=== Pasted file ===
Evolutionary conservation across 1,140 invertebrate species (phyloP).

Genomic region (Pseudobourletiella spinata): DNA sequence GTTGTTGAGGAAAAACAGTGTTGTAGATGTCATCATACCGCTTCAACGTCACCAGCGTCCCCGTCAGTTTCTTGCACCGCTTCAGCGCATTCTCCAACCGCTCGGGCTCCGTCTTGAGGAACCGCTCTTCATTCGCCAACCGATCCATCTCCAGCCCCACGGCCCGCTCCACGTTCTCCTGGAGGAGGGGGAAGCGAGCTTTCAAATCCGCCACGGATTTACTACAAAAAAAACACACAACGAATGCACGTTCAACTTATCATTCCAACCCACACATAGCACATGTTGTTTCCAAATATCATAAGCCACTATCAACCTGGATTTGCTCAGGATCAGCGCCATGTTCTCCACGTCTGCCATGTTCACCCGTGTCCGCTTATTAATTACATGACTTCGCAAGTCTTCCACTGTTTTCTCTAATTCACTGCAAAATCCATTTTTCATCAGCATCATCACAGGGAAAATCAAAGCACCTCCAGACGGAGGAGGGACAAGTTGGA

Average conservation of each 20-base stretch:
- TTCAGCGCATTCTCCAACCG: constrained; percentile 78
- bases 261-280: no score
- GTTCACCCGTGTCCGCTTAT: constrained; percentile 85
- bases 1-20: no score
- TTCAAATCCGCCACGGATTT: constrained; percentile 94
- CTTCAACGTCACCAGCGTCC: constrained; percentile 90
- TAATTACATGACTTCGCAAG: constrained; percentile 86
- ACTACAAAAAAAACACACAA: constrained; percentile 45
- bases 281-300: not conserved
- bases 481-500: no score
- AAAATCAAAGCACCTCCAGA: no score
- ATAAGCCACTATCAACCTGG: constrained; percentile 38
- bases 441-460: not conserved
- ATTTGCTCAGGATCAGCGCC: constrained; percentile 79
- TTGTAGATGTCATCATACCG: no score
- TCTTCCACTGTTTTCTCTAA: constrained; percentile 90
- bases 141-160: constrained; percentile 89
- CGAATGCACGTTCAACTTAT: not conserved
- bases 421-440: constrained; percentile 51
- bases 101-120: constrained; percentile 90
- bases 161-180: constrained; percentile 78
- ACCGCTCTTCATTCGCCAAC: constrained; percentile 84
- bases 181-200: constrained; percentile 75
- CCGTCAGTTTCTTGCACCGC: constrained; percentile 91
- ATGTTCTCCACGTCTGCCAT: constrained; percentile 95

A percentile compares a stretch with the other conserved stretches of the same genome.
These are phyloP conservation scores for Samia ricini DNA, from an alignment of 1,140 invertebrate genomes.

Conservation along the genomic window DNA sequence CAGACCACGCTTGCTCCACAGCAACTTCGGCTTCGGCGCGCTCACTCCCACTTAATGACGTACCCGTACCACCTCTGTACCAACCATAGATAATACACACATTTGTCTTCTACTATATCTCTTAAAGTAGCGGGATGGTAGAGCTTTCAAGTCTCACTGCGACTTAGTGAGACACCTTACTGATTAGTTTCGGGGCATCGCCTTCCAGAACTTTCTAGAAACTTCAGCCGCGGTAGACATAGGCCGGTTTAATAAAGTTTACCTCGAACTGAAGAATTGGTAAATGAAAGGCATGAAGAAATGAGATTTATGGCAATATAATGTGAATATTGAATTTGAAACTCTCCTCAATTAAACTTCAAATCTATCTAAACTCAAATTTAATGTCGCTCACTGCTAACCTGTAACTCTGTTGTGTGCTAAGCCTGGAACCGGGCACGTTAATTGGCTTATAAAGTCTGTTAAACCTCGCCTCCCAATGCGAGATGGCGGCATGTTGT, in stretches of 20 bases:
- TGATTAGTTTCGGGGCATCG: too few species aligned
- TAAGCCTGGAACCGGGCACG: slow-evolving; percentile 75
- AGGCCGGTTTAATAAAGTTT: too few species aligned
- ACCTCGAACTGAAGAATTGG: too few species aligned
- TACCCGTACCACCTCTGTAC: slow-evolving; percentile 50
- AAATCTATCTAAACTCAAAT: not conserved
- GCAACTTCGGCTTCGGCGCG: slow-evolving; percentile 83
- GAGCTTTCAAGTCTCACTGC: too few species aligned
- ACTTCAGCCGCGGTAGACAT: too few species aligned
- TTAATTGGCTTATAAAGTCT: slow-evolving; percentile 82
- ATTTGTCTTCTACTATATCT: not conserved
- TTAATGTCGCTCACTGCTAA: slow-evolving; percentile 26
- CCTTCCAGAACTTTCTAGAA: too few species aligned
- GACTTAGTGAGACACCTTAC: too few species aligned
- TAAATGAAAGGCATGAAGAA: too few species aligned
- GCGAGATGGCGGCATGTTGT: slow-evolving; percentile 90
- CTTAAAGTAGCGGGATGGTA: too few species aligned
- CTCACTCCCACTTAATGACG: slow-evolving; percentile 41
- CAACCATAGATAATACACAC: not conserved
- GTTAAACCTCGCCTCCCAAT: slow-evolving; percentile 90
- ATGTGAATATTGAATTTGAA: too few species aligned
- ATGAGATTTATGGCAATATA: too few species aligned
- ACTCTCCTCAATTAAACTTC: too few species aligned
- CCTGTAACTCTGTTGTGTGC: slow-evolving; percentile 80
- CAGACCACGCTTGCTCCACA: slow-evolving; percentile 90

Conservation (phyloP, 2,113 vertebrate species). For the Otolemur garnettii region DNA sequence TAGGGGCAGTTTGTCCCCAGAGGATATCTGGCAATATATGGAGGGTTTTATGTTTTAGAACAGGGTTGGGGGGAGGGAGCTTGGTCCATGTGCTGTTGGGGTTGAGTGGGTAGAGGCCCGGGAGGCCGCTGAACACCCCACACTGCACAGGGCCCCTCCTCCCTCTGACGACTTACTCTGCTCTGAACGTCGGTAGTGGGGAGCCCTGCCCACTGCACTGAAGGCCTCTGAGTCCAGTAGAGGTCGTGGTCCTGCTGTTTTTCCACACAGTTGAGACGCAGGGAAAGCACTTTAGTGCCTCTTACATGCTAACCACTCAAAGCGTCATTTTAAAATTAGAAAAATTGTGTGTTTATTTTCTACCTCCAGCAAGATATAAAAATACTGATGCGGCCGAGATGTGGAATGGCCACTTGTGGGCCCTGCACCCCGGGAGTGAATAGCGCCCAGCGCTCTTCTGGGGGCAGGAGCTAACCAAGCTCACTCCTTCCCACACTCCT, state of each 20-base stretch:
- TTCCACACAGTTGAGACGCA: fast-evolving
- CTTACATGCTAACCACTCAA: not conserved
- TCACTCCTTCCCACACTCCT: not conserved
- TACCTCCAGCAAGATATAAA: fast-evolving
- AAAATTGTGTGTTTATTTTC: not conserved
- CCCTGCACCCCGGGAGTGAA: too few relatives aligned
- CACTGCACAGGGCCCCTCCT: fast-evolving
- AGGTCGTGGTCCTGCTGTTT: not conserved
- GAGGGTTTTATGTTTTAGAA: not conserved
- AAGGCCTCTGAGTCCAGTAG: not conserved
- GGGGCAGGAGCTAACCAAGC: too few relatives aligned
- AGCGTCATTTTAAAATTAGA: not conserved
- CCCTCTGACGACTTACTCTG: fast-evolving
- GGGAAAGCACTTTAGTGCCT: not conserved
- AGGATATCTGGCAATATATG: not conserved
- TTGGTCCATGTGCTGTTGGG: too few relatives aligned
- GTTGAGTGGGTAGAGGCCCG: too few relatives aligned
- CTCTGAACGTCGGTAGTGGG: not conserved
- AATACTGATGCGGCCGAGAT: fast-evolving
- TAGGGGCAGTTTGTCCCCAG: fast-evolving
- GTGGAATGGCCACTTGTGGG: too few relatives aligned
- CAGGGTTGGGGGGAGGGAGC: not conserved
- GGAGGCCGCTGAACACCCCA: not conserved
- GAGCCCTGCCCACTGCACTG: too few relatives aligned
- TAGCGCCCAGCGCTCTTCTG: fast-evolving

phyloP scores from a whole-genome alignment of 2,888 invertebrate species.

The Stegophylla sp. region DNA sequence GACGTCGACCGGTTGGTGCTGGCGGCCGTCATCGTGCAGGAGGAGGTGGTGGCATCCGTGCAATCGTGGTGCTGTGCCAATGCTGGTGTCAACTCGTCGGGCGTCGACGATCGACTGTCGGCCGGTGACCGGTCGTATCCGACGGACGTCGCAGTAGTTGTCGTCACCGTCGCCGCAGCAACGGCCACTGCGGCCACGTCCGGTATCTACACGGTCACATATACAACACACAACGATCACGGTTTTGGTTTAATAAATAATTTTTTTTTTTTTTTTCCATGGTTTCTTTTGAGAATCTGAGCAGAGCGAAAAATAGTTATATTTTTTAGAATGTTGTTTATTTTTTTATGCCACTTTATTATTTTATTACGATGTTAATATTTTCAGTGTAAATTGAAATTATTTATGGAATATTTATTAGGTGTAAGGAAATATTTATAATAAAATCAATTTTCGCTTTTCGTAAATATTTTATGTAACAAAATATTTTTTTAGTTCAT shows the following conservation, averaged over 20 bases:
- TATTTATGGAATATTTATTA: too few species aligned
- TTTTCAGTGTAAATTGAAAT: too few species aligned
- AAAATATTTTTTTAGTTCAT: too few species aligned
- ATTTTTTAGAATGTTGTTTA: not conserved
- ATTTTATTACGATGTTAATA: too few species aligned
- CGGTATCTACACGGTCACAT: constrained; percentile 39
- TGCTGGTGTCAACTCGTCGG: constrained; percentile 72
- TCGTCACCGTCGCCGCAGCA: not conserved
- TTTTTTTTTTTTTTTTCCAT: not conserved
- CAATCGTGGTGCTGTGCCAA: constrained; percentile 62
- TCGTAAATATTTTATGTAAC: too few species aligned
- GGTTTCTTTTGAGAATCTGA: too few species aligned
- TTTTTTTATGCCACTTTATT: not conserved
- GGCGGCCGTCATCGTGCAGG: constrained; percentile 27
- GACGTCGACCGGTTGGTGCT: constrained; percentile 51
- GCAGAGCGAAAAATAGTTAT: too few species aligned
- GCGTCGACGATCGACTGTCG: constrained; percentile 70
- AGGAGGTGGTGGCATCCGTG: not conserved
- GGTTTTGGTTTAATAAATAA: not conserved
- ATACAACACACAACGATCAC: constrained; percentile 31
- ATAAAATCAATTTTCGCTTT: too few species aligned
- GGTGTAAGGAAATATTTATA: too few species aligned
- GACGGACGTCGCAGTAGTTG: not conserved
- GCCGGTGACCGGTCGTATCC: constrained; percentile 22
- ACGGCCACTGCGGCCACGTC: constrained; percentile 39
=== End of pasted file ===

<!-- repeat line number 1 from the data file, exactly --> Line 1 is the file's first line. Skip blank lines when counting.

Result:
Evolutionary conservation across 1,140 invertebrate species (phyloP).